Dhoran 3 thi 5 ni bija satra ni Path Wise badha vishay ni adhyayan Nishpati
2nd Semester Standard 3 to 5 Ekam Wise Adhyayan Nispatio 2019
Important Link :
There is a shortage of teachers in our country and which has not been looked upon yet. Provision of free and compulsory education to all children until they complete the age of 14 years is a Directive Principle of State policy of the Constitution. Right to education is not stated expressly as a fundamental right in Part III. Thus Court has, however, not followed the rule that unless a right is expressly stated as a fundamental right, it cannot be treated as one. Freedom of press is not expressly mentioned in part III, yet it has been read into and inferred from the freedom of speech and expression and from Article 21 more particularly.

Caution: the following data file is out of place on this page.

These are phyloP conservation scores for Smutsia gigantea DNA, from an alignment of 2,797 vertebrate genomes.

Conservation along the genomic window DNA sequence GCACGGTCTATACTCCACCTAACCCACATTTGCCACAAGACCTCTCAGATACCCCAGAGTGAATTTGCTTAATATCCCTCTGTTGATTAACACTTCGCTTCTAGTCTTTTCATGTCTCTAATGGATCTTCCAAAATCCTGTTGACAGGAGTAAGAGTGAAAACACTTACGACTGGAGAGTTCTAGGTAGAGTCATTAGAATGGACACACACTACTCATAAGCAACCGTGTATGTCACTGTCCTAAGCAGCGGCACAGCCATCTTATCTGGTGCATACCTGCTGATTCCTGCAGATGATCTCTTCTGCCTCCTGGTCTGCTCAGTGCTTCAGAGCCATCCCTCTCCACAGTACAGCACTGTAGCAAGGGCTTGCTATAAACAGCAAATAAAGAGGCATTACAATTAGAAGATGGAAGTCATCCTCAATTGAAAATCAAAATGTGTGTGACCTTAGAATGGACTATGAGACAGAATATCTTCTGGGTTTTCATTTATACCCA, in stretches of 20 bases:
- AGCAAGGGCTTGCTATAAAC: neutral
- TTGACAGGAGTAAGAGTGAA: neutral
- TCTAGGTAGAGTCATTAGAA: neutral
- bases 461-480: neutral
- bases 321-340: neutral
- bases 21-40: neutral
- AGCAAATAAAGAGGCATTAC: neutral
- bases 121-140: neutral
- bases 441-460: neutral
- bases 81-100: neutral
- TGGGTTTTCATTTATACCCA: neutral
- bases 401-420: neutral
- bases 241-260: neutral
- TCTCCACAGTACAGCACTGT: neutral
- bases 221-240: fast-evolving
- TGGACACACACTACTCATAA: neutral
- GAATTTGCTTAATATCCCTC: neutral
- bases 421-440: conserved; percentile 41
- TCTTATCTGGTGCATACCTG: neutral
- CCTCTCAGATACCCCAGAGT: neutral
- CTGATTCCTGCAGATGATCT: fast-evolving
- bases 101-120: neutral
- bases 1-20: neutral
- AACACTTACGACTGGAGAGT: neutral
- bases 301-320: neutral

Imparting primary education was left to the parents till 2002, though it was part of directive principle of state policy. In Unnikrishnan Vs State of Andhra Pradesh, the Supreme Court elevated the status of right to primary education from a mere directive principle of state policy to the fundamental right. The apex court chose to overrule its own judgment in Unnikrishnan case in T.M.A. Pai Foundation v State of Karnataka where it held that primary education is a fundamental right. While the state assumed the responsibility of imparting primary education to all children of 6-14 age group, the higher education is thrown open to private institutions. It found a difference in the context of private institutions that are charging capitation fees from the students. Article 21A is added by 86th Amendment Act in 2002, which says: “The State shall provide free and compulsory Education to all children of the age of six to fourteen years “ .The Supreme Court gave a very clear suggestion in Unnikrishnan judgment in 1993, that education was a fundamental right for all children up to 14 years. Though it is a very positive and progressive step to guarantee the fundamental right to education the modalities and substantial aspect of it are totally left to the discretion of the state which has to make law to fulfill this obligation.